But it is hard for me to remember exact details of what happened on that journey. Sometimes now it feels like it was a dream and not something I had actually experienced. I don’t remember if we stopped and if we got out at any point.

Sometimes when I’m alone, I try to look at the map and figure out how I got here. It feels unlikely, but I am here.

I don’t even know when we crossed the border out of Myanmar, but I know at some point we were told we would be crossing the border to Thailand. It was by water.

I remember getting onto a type of paddle boat, like a sampan. And sometimes the agent would say that I am his son. I know all in all, it took us three days, by land and by water, to get into Thailand.

In Thailand I remember being put inside a room, before we continued our journey. The man who took me from Myanmar to Thailand was gone, I was passed to someone else. I didn’t question it, or ask where we were or how much further we needed to travel. I just trusted. I was very trusting. I called the agent ‘uncle’.

In Thailand, sometimes we would walk, and then there was a car, then we would get into a boat again. To this day, I cannot figure out where we crossed the border to enter Malaysia, but I remember the last part of the journey was by car.

I remember this because the car sent me to the roadside, in front of Berjaya Times Square and the monorail station. And then I was left there, in the dark. The car ride was about 12 hours long.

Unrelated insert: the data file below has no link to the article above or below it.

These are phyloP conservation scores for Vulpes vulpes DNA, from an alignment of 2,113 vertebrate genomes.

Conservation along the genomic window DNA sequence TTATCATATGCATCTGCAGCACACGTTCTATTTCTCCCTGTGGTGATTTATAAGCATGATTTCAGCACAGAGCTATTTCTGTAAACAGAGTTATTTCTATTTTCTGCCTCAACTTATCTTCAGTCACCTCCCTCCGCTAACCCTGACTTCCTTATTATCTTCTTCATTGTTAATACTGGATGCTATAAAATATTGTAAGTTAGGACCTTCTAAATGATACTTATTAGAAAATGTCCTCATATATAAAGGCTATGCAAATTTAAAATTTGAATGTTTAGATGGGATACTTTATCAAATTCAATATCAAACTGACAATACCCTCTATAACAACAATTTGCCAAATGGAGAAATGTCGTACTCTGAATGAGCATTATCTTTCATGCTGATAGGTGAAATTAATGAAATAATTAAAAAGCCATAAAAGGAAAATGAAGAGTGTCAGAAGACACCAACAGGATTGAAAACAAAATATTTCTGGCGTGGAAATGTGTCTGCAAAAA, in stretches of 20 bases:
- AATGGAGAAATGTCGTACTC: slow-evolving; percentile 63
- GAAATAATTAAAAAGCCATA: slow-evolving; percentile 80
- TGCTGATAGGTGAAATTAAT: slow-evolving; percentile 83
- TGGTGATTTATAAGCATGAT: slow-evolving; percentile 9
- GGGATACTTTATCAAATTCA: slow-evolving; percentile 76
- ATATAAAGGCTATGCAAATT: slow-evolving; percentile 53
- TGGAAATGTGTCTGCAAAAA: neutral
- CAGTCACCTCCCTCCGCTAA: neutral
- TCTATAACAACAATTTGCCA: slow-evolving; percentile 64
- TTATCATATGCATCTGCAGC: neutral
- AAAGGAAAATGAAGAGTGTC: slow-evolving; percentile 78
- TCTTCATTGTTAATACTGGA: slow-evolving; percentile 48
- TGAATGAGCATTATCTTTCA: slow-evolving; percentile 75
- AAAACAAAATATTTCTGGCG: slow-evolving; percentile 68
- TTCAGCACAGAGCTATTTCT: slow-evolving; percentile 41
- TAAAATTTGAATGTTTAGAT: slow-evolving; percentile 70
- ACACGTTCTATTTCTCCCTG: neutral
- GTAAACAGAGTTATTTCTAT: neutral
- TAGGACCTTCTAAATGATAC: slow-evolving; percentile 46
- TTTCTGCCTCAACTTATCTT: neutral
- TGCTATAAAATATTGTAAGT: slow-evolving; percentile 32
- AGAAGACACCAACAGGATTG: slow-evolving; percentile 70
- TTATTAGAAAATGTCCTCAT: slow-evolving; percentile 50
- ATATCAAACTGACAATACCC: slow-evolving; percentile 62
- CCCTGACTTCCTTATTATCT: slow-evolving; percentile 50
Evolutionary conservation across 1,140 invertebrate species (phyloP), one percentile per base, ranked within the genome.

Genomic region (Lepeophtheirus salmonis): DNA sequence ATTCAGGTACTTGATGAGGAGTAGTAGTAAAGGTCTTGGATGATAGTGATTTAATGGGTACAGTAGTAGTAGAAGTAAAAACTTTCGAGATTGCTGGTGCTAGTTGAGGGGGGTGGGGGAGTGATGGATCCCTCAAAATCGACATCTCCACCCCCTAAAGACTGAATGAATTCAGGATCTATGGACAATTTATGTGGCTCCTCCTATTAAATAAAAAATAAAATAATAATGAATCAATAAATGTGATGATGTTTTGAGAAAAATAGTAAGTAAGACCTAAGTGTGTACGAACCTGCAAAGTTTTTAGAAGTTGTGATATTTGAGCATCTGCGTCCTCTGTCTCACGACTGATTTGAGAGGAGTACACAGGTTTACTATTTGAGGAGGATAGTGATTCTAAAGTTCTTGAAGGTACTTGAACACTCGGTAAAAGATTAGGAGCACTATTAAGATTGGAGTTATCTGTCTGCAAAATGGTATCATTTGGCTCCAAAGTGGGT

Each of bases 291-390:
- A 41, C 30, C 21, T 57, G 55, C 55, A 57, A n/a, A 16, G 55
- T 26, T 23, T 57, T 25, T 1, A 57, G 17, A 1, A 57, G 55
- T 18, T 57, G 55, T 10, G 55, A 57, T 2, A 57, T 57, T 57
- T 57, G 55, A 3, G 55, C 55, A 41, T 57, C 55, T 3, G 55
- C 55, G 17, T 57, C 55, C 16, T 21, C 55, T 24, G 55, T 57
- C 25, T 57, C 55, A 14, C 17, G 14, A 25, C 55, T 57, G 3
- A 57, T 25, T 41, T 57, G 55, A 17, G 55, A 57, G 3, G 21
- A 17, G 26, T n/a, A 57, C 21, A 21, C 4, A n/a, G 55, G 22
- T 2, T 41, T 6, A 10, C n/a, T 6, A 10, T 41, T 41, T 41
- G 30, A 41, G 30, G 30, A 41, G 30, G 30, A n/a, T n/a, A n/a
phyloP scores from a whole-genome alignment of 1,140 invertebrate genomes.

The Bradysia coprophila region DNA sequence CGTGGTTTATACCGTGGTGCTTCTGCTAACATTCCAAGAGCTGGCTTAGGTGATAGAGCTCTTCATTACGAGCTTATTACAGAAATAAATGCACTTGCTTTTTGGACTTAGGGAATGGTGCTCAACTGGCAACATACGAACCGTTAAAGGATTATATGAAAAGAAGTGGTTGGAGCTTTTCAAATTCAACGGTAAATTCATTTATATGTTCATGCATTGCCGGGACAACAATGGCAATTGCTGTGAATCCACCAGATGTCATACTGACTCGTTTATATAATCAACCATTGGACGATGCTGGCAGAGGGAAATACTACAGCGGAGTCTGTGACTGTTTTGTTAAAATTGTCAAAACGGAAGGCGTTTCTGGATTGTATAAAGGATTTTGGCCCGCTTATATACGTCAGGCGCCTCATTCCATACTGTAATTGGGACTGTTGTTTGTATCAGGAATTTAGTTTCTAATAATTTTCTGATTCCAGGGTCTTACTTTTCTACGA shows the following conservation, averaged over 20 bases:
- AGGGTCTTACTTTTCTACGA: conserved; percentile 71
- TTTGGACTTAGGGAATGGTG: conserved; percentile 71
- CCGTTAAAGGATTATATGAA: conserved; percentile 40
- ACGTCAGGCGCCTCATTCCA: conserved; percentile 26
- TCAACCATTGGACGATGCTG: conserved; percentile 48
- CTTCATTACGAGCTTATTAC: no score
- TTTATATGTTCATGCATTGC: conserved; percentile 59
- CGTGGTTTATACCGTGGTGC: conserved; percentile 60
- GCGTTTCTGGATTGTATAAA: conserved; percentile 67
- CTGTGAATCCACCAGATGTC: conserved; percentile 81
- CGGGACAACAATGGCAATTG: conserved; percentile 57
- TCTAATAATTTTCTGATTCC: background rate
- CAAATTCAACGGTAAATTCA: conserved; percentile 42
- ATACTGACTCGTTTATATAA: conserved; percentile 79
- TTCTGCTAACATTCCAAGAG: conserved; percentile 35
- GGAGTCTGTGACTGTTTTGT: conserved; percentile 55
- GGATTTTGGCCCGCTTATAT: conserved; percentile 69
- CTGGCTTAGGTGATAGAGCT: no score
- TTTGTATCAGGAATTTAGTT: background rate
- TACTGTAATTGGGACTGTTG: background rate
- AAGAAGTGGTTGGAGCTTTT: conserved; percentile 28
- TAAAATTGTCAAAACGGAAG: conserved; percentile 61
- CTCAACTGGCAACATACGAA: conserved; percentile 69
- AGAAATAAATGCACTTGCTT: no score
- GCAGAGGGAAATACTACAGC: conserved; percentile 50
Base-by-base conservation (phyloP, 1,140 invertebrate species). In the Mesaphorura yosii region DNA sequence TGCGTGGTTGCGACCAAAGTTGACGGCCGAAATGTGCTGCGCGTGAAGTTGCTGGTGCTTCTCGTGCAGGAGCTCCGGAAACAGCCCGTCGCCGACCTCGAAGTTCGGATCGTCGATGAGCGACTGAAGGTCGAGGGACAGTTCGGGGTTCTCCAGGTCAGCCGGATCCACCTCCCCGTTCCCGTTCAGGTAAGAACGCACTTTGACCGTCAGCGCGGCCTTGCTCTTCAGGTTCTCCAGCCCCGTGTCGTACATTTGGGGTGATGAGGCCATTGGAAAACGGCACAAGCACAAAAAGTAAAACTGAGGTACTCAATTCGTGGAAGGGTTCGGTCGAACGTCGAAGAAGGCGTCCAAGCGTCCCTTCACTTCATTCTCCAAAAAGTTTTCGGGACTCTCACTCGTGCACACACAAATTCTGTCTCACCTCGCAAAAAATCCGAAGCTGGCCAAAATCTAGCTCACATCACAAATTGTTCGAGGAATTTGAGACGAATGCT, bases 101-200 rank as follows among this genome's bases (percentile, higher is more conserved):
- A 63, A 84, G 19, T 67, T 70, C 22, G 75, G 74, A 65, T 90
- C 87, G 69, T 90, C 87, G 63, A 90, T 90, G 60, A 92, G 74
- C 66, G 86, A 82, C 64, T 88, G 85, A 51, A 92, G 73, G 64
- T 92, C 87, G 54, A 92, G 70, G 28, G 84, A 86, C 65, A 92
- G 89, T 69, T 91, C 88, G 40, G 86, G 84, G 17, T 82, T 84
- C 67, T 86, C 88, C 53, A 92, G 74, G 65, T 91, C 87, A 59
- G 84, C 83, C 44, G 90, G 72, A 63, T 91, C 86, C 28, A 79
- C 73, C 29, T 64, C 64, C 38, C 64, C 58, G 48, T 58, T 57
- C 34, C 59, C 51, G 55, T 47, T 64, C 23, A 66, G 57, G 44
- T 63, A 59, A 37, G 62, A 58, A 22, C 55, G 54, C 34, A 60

It was maybe 3 or 4 am at the time. No one was on the streets. Five of us were dropped off there. There was a woman, who had a baby with her. One by one, they would leave that place. Someone would pick them up. I would just wait. No one asked me if I needed help.

Eventually, a man came. He said he was from my village and he would take me to my mother, at Jalan Alor.

Meeting my mother for the first time in nine years felt like heaven. It was my happiest moment. I hugged her and cried and told her how much I missed her. I told her how much I wanted to be with her again.

Besides my mother, my older brother was also in Malaysia, and he was married, so I had a sister-in-law. Suddenly, I had a family again.

Life wasn’t very easy. We lived in a small room, all five of us, including my baby nephew. I remember the room was so small that when I lay down on the floor, I could reach opposite walls with my hands and feet.

I remember being devastated - even angry at my mother again - when I found out there was no way I could go to school in Malaysia. I remember asking her, “So why did you bring me here?”

But the truth is, if I stayed in Myanmar, I would be carrying arms, marching to war.

Once I got over my heartbreak of not being able to go to school, I found a job in the kitchen of an Arabic restaurant. I told my mother not to work anymore, we would take care of her.